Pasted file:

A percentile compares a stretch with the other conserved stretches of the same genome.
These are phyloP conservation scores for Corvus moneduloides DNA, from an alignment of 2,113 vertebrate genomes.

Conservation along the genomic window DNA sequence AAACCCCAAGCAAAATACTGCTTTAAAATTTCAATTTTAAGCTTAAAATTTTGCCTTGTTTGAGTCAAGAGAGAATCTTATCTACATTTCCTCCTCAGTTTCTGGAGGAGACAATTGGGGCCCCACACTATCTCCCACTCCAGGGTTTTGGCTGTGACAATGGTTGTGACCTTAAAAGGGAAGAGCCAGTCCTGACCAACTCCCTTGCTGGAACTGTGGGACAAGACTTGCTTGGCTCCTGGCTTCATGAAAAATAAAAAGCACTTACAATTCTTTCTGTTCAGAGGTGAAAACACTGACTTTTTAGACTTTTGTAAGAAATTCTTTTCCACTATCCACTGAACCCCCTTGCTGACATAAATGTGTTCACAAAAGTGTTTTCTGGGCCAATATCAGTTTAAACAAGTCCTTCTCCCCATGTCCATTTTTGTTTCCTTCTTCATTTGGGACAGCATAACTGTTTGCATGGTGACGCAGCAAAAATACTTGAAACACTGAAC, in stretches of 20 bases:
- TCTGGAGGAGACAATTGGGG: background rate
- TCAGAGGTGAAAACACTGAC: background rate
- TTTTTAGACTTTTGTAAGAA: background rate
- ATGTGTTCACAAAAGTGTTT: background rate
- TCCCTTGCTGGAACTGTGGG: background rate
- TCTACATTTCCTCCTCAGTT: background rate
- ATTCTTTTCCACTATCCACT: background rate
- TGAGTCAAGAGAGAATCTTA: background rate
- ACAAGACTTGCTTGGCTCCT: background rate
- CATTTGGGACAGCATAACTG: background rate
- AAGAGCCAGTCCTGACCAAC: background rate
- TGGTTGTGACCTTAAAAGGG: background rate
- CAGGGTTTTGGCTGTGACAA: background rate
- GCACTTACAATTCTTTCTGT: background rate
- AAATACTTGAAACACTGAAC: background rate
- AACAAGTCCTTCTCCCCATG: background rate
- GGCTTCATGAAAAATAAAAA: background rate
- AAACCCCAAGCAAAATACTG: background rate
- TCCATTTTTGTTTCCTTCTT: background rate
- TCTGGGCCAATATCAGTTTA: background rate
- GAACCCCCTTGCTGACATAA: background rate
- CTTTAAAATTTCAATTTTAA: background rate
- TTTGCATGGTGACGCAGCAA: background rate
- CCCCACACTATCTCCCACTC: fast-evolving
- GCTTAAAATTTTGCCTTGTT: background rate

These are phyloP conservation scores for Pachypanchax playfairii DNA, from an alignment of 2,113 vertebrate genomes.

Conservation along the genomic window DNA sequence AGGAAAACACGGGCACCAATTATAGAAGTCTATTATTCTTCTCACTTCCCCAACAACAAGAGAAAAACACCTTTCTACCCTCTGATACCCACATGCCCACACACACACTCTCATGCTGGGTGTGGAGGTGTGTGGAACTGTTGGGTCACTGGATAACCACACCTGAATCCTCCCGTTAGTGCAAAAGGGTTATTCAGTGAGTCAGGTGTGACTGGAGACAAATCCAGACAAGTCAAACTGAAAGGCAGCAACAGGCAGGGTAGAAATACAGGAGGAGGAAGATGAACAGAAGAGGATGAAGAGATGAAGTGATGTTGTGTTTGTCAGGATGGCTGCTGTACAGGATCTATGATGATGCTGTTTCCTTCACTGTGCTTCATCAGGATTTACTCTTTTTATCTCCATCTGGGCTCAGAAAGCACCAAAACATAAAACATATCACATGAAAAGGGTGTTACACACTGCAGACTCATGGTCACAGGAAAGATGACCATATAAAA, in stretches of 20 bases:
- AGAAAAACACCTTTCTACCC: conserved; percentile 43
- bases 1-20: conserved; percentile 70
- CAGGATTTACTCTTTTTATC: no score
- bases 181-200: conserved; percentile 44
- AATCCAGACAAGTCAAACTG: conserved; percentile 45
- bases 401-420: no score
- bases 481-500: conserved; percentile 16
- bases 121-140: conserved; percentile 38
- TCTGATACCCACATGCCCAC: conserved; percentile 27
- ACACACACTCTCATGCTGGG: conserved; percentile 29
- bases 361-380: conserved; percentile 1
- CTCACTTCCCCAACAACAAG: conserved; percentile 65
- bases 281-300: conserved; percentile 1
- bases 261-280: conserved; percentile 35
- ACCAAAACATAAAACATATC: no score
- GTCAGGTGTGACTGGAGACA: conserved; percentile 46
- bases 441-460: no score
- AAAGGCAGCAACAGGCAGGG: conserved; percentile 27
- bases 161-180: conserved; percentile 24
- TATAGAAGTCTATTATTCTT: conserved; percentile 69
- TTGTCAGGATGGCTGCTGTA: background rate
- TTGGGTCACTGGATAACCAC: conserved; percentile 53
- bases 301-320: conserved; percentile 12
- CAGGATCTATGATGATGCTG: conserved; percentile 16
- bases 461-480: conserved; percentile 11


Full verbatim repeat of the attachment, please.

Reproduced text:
A percentile compares a stretch with the other conserved stretches of the same genome.
These are phyloP conservation scores for Corvus moneduloides DNA, from an alignment of 2,113 vertebrate genomes.

Conservation along the genomic window DNA sequence AAACCCCAAGCAAAATACTGCTTTAAAATTTCAATTTTAAGCTTAAAATTTTGCCTTGTTTGAGTCAAGAGAGAATCTTATCTACATTTCCTCCTCAGTTTCTGGAGGAGACAATTGGGGCCCCACACTATCTCCCACTCCAGGGTTTTGGCTGTGACAATGGTTGTGACCTTAAAAGGGAAGAGCCAGTCCTGACCAACTCCCTTGCTGGAACTGTGGGACAAGACTTGCTTGGCTCCTGGCTTCATGAAAAATAAAAAGCACTTACAATTCTTTCTGTTCAGAGGTGAAAACACTGACTTTTTAGACTTTTGTAAGAAATTCTTTTCCACTATCCACTGAACCCCCTTGCTGACATAAATGTGTTCACAAAAGTGTTTTCTGGGCCAATATCAGTTTAAACAAGTCCTTCTCCCCATGTCCATTTTTGTTTCCTTCTTCATTTGGGACAGCATAACTGTTTGCATGGTGACGCAGCAAAAATACTTGAAACACTGAAC, in stretches of 20 bases:
- TCTGGAGGAGACAATTGGGG: background rate
- TCAGAGGTGAAAACACTGAC: background rate
- TTTTTAGACTTTTGTAAGAA: background rate
- ATGTGTTCACAAAAGTGTTT: background rate
- TCCCTTGCTGGAACTGTGGG: background rate
- TCTACATTTCCTCCTCAGTT: background rate
- ATTCTTTTCCACTATCCACT: background rate
- TGAGTCAAGAGAGAATCTTA: background rate
- ACAAGACTTGCTTGGCTCCT: background rate
- CATTTGGGACAGCATAACTG: background rate
- AAGAGCCAGTCCTGACCAAC: background rate
- TGGTTGTGACCTTAAAAGGG: background rate
- CAGGGTTTTGGCTGTGACAA: background rate
- GCACTTACAATTCTTTCTGT: background rate
- AAATACTTGAAACACTGAAC: background rate
- AACAAGTCCTTCTCCCCATG: background rate
- GGCTTCATGAAAAATAAAAA: background rate
- AAACCCCAAGCAAAATACTG: background rate
- TCCATTTTTGTTTCCTTCTT: background rate
- TCTGGGCCAATATCAGTTTA: background rate
- GAACCCCCTTGCTGACATAA: background rate
- CTTTAAAATTTCAATTTTAA: background rate
- TTTGCATGGTGACGCAGCAA: background rate
- CCCCACACTATCTCCCACTC: fast-evolving
- GCTTAAAATTTTGCCTTGTT: background rate

These are phyloP conservation scores for Pachypanchax playfairii DNA, from an alignment of 2,113 vertebrate genomes.

Conservation along the genomic window DNA sequence AGGAAAACACGGGCACCAATTATAGAAGTCTATTATTCTTCTCACTTCCCCAACAACAAGAGAAAAACACCTTTCTACCCTCTGATACCCACATGCCCACACACACACTCTCATGCTGGGTGTGGAGGTGTGTGGAACTGTTGGGTCACTGGATAACCACACCTGAATCCTCCCGTTAGTGCAAAAGGGTTATTCAGTGAGTCAGGTGTGACTGGAGACAAATCCAGACAAGTCAAACTGAAAGGCAGCAACAGGCAGGGTAGAAATACAGGAGGAGGAAGATGAACAGAAGAGGATGAAGAGATGAAGTGATGTTGTGTTTGTCAGGATGGCTGCTGTACAGGATCTATGATGATGCTGTTTCCTTCACTGTGCTTCATCAGGATTTACTCTTTTTATCTCCATCTGGGCTCAGAAAGCACCAAAACATAAAACATATCACATGAAAAGGGTGTTACACACTGCAGACTCATGGTCACAGGAAAGATGACCATATAAAA, in stretches of 20 bases:
- AGAAAAACACCTTTCTACCC: conserved; percentile 43
- bases 1-20: conserved; percentile 70
- CAGGATTTACTCTTTTTATC: no score
- bases 181-200: conserved; percentile 44
- AATCCAGACAAGTCAAACTG: conserved; percentile 45
- bases 401-420: no score
- bases 481-500: conserved; percentile 16
- bases 121-140: conserved; percentile 38
- TCTGATACCCACATGCCCAC: conserved; percentile 27
- ACACACACTCTCATGCTGGG: conserved; percentile 29
- bases 361-380: conserved; percentile 1
- CTCACTTCCCCAACAACAAG: conserved; percentile 65
- bases 281-300: conserved; percentile 1
- bases 261-280: conserved; percentile 35
- ACCAAAACATAAAACATATC: no score
- GTCAGGTGTGACTGGAGACA: conserved; percentile 46
- bases 441-460: no score
- AAAGGCAGCAACAGGCAGGG: conserved; percentile 27
- bases 161-180: conserved; percentile 24
- TATAGAAGTCTATTATTCTT: conserved; percentile 69
- TTGTCAGGATGGCTGCTGTA: background rate
- TTGGGTCACTGGATAACCAC: conserved; percentile 53
- bases 301-320: conserved; percentile 12
- CAGGATCTATGATGATGCTG: conserved; percentile 16
- bases 461-480: conserved; percentile 11